Thursday, February 27, 2014

Battling the Bear in My Head

I didn't write yesterday because I was battling a bear in my head.

I didn't have my first migraine until I was in Costa Rica and too arrogant to wear a hat in the equatorial sun. After a couple of overheatings, though, I began to get headaches. These were unlike any headaches I'd ever had before--not just painful, these episodes were debilitating.

It was like having a bear in my head, a bear that spent most of its time in hibernation but occasionally woke up to stretch unhappily against my forehead. It would stretch and grow, getting angrier and more vicious as it found itself trapped. Most of the time it didn't bite--it just pushed, hard, but then it would swipe a paw against the top of my head, or bite the back of my eyeball. The flashes of pain were almost a relief after the unrelenting pressure.

Nothing I did appeased the bear--not ibuprofen, not darkness, not quiet, not rest. The only remedy was sleep, and it hurt too much to sleep. If I found a position on the pillow that seemed to make the bear less angry I would lock into that position, keeping my head still until my all my muscles shrieked, but still I was awake. I finally understood why trepanation had been a medical mainstay of ancient civilizations: A hole bashed into my skull would at least have diverted my attention from the original headache.

Eventually the pain would be so intense that I would vomit, which would push me over the cliff into sleep.When I woke up the pain would be gone. I'd feel fragile and easily broken, but the bear was back in its cave.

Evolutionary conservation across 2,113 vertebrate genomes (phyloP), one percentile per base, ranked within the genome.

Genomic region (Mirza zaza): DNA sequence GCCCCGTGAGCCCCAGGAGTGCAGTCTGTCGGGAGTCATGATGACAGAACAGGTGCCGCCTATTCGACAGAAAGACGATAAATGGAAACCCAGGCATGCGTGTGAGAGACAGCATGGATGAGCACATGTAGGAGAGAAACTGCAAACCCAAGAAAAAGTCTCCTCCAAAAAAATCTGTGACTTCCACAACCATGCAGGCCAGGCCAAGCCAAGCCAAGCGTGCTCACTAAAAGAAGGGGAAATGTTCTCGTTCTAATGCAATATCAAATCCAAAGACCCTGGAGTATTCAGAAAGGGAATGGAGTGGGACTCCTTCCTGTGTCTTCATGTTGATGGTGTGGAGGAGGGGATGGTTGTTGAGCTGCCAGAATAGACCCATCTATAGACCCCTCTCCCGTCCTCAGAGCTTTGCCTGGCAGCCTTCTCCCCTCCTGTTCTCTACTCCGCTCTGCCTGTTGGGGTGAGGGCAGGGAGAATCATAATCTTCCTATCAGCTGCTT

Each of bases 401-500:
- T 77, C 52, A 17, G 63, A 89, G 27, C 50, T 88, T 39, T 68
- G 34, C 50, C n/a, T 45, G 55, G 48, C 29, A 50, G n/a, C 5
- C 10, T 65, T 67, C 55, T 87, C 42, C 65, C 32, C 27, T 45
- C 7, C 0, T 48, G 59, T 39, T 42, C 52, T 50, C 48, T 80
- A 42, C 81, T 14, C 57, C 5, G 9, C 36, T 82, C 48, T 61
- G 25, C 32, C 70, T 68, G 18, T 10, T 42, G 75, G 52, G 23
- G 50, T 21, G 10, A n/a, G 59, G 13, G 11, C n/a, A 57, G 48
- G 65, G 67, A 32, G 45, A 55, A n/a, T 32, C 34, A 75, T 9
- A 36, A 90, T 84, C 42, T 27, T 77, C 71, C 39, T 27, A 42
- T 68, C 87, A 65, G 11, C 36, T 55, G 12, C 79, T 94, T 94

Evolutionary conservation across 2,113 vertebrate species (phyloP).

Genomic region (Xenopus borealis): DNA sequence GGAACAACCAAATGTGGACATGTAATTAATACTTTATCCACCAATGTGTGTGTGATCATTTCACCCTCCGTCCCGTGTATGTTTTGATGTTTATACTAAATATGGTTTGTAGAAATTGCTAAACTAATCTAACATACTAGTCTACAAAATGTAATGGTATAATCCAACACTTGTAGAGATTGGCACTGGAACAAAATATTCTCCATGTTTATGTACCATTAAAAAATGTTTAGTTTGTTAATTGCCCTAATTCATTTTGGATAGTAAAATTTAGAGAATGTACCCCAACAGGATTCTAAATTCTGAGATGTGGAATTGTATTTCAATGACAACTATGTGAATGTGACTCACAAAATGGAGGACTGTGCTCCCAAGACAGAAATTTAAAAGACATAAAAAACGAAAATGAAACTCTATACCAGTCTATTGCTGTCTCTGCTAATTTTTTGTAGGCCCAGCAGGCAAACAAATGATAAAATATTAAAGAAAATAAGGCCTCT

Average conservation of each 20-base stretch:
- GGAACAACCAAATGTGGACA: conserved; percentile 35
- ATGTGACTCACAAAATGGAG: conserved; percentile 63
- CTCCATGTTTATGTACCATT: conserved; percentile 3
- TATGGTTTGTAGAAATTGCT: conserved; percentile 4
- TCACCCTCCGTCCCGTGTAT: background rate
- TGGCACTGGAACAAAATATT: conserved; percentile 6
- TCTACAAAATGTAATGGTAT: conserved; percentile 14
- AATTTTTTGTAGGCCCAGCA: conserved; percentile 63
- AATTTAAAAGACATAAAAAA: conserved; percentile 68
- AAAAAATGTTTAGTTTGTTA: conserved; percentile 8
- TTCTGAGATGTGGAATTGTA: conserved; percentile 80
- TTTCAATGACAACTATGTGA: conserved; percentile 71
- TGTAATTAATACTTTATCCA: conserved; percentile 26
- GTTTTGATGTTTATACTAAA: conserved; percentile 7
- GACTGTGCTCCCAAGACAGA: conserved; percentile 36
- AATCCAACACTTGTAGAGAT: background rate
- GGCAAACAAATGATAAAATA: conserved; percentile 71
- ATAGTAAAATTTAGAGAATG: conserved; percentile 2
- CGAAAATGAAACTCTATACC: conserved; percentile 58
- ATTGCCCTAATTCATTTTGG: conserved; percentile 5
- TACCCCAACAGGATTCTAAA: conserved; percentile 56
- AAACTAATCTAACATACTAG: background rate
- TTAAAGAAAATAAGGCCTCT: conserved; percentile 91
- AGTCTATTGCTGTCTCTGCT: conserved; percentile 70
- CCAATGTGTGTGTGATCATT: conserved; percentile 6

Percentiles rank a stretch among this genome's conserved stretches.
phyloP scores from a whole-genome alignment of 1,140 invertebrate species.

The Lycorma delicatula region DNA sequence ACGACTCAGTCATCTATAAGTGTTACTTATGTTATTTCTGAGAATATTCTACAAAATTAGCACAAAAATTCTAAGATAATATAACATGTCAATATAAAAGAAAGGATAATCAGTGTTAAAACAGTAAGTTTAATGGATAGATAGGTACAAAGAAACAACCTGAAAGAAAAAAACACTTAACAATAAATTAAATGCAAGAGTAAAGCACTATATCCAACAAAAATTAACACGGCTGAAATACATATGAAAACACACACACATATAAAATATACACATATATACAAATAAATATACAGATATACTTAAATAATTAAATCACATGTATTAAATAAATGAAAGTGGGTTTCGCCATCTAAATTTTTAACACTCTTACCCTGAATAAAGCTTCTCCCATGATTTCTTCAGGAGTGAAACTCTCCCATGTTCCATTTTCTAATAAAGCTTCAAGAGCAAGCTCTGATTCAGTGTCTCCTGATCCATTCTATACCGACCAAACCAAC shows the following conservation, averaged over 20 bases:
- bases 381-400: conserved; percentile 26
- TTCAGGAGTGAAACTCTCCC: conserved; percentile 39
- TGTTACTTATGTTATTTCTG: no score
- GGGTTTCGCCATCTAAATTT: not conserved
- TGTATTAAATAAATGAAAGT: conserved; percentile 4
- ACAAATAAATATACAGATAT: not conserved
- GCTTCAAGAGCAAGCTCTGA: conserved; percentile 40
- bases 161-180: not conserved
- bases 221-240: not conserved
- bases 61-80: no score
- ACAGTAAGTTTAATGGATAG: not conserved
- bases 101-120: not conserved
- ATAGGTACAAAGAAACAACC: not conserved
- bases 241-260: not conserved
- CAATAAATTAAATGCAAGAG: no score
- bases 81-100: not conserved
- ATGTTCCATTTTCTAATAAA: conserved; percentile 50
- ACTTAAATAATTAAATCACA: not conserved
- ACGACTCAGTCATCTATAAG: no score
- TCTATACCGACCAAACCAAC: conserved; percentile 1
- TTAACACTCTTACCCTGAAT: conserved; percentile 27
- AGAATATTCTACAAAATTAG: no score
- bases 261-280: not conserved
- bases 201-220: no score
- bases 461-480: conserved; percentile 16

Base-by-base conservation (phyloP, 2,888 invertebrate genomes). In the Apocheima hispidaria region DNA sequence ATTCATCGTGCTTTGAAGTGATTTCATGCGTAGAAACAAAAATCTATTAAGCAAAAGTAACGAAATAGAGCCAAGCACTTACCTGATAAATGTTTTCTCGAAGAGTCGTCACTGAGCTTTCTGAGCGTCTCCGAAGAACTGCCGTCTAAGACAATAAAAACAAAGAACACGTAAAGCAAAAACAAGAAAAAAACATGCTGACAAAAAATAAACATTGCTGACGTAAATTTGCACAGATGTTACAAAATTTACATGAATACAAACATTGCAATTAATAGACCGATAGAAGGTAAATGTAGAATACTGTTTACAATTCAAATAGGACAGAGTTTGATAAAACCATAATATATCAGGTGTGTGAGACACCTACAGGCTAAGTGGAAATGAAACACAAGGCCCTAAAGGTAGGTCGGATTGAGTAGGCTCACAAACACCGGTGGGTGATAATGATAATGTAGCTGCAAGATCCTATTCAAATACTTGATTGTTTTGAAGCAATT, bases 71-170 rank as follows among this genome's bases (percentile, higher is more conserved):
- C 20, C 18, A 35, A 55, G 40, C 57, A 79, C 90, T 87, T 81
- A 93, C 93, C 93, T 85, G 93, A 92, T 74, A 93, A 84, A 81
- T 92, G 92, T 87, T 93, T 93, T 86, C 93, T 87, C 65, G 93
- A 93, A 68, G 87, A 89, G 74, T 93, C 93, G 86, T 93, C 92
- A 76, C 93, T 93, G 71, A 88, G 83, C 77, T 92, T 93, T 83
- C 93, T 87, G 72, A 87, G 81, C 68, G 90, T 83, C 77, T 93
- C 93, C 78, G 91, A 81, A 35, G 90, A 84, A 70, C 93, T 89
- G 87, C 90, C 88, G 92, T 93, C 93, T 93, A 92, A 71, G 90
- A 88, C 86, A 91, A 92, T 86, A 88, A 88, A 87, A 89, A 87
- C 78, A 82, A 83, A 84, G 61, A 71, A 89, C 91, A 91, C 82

I continued to have migraines when I got back to Kansas, and as I married and we began our family. Over the years I tried to map the cause of the migraines but the bear didn't attack often, only six or eight times per year, and I never could pin down the precipitating factor. Was the bear provoked by caffeine? Soothed by caffeine? Were the headaches hormonal? Stress-induced?

I only knew that when my vision began to blur and dim, I needed to wrap up what I was doing and make sure the Boys had someone to care for them. For the next 18 hours, I would be unable to do my job.

Yesterday morning the bear pushed against my forehead when I was still asleep. I stumbled to the bathroom and took two ibuprofen, hoping to calm it back into hibernation. I had an important work meeting I didn't want to miss. Two hours later, though, I was still shaky and nauseated, and I went back to bed.

Today I'm fine but yesterday I didn't write, or work, or think. I was battling the bear in my head.

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